The closure of the US-Canada border was one of the most disruptive measures taken in North America during the start of the 2020 COVID-19 pandemic. Amtrak, America’s state-owned rail company, was forced to cease operations all three of its international services to Canada. This week the company restored its Adirondack service between New York City and Montreal, Canada, but, the trip is now 30 minutes longer due to lower speed limits, mainly in Canada.
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The first train went on to Montreal Amtrak’s resumed Adirondack service left New York Monday morning. Northbound trains will depart from New York Penn Station at 8:41 a.m. each day and arrives in Montreal at 20.16. A complete journey of approx. 11 hours and 35 minutes end-to-end is not intended to compete with a 100-minute flight. The service is intended to meet the needs of the communities along the route in the Hudson Valley and Adirondack Mountains. However, the trip was slightly shorter before the pandemic, around 11 hours.
An Amtrak spokesperson told Jalopnik that the longer travel time is due to lower speed limits along the route imposed by host railroads, mostly in Canada. The length of the route north of the border is about 49 miles long. Canadian National Railway owns the tracks used in Canada, and most of the Adirondack route in New York is owned by Canadian Pacific Railway. Outside of the Northeast Corridor between Washington DC and Boston, most of the tracks used by Amtrak are owned and maintained by host railroads. As a result, the host railroads set the speed limits that trains can safely run on their tracks.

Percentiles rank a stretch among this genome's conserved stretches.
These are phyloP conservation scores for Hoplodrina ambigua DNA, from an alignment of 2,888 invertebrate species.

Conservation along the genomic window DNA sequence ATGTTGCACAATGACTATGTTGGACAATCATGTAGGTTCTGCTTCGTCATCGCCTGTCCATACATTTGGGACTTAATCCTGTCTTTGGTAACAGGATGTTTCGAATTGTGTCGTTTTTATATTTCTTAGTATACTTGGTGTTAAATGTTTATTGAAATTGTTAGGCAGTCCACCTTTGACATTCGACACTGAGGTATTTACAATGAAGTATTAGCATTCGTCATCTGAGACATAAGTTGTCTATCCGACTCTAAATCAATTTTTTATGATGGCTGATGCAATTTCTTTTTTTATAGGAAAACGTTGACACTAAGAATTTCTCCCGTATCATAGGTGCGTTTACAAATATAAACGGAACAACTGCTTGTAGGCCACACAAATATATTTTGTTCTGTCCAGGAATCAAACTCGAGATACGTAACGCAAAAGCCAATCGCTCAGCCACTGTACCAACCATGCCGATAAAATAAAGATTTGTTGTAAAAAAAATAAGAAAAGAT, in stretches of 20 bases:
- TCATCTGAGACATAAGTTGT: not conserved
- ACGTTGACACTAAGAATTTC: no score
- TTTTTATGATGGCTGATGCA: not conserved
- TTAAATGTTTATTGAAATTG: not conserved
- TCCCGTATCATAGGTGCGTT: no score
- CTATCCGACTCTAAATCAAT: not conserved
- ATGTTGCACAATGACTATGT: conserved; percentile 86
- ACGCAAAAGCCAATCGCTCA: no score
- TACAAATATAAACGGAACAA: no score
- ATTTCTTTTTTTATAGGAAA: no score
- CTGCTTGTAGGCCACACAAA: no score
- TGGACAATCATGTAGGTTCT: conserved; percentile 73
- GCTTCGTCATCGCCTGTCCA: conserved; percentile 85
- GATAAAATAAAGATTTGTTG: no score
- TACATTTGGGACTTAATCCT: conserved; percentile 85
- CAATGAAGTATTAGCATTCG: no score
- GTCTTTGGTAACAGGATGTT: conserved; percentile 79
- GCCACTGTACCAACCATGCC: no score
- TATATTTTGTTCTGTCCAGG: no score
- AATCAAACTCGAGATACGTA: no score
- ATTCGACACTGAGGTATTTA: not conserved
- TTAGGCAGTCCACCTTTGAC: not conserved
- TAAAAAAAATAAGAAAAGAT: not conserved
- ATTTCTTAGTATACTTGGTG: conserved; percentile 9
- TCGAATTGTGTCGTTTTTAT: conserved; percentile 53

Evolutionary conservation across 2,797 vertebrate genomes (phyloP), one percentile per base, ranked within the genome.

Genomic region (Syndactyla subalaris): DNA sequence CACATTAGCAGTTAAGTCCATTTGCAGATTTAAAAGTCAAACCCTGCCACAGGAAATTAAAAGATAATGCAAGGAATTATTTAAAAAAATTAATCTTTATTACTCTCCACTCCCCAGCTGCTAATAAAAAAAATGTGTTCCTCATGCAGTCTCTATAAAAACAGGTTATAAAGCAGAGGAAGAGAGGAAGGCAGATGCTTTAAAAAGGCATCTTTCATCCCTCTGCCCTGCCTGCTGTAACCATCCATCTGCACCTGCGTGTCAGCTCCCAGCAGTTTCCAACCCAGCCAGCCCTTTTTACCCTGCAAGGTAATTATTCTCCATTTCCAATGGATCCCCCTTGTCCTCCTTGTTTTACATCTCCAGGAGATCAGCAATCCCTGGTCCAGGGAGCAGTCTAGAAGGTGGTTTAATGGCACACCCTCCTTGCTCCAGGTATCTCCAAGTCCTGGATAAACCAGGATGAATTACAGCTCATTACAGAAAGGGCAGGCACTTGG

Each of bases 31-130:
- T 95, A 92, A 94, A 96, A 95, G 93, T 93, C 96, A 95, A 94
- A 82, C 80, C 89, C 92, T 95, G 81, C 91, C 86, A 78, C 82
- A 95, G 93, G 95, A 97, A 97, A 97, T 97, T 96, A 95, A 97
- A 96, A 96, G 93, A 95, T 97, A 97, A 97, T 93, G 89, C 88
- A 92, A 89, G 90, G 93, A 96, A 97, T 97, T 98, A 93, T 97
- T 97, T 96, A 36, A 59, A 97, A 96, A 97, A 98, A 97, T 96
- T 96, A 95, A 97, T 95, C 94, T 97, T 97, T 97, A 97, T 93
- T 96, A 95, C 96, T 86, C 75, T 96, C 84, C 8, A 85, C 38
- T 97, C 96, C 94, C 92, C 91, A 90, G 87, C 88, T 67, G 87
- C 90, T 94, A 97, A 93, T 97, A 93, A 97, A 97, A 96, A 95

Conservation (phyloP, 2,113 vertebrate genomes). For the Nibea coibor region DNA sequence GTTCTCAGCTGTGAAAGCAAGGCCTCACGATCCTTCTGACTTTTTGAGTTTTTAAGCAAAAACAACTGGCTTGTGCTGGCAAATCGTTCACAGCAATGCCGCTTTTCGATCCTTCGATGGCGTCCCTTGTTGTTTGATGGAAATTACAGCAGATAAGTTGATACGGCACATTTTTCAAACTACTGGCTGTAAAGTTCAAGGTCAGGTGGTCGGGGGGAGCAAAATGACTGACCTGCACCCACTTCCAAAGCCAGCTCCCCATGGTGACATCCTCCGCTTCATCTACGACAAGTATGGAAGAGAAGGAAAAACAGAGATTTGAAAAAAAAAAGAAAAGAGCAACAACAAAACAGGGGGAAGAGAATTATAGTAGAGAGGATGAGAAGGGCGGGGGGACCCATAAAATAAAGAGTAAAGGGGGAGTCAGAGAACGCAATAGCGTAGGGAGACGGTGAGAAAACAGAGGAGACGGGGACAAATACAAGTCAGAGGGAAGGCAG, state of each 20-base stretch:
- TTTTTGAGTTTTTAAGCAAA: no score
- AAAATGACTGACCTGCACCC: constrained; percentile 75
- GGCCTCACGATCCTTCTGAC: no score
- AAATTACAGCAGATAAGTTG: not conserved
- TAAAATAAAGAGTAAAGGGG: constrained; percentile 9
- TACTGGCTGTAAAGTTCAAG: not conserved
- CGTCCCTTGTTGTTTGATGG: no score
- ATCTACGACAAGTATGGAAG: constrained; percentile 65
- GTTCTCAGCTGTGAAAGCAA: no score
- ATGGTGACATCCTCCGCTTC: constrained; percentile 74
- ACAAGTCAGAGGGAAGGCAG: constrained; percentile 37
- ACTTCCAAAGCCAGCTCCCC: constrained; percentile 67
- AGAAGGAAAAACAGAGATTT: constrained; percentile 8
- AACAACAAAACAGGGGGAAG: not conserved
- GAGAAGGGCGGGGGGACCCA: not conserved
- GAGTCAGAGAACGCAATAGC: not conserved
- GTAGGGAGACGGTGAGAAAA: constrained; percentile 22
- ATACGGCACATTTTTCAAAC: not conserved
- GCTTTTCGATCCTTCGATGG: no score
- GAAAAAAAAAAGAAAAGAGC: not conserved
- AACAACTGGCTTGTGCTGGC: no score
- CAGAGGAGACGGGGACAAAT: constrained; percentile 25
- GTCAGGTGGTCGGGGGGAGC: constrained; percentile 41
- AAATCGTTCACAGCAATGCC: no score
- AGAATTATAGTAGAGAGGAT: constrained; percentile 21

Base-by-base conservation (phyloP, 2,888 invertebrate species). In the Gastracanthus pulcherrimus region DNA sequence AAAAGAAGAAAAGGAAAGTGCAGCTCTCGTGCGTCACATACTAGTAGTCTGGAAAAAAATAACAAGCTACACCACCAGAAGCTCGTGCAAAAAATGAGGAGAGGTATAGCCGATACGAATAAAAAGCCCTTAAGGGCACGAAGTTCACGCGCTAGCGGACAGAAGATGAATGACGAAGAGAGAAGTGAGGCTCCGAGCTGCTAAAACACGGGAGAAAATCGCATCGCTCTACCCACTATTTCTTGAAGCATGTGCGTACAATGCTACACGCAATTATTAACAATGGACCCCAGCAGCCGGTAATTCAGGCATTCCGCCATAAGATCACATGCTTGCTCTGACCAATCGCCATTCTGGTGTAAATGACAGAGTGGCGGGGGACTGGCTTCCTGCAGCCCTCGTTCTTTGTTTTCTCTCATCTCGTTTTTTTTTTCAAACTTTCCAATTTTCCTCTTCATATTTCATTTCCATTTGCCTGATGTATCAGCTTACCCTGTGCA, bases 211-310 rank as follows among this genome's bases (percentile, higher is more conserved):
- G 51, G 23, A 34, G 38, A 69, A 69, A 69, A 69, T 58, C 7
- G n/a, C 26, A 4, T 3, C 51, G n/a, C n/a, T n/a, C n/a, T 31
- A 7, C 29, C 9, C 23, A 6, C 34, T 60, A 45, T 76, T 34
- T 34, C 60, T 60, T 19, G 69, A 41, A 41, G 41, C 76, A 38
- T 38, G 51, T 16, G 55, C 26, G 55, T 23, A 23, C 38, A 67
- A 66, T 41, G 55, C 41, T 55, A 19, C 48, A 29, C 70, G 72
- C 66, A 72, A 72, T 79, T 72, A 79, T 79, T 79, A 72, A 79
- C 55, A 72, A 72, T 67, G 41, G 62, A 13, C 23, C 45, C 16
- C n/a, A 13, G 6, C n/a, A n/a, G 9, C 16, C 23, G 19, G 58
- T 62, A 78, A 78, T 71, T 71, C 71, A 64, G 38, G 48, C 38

The Adirondack’s return is a sign that there is demand for more long-distance train travel in the United States, especially outside cities. Though, it’s also another example of how Amtrak’s business and potential growth still can be limited by freight railroads.